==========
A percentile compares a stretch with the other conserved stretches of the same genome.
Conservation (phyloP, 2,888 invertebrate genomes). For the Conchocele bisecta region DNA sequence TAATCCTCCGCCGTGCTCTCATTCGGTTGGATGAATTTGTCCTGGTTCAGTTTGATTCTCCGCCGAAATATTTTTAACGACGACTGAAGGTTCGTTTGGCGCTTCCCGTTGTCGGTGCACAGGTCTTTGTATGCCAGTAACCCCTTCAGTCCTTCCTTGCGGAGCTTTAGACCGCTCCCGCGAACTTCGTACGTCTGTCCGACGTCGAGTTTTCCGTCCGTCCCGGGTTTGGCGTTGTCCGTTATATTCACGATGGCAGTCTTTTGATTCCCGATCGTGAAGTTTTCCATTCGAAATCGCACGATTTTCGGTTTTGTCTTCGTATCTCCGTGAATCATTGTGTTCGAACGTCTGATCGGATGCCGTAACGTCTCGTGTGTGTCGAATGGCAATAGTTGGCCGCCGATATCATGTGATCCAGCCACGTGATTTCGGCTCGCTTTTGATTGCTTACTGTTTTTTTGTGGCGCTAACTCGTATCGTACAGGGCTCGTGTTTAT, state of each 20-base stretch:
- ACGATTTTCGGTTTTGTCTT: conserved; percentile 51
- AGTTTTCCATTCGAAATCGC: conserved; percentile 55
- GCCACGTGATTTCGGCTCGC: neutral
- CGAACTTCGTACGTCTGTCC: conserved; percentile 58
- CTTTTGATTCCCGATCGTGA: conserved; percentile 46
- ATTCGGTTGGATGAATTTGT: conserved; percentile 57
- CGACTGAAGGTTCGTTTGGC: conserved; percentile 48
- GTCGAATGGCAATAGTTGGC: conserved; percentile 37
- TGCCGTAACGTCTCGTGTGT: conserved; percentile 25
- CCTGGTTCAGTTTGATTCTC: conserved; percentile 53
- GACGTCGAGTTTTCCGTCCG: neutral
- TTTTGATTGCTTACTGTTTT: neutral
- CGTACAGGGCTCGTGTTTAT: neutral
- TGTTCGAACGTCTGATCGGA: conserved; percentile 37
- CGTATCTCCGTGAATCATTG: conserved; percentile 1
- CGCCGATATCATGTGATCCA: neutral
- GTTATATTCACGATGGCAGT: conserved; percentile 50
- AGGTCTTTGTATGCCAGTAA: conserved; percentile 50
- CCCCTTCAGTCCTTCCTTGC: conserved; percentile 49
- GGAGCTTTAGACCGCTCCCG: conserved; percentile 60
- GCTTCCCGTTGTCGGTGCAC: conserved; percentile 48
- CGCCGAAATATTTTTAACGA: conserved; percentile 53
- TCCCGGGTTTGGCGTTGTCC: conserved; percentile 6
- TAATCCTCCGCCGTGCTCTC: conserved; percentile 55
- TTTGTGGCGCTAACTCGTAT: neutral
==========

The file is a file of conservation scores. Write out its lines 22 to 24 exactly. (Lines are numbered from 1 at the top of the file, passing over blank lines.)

- GGAGCTTTAGACCGCTCCCG: conserved; percentile 60
- GCTTCCCGTTGTCGGTGCAC: conserved; percentile 48
- CGCCGAAATATTTTTAACGA: conserved; percentile 53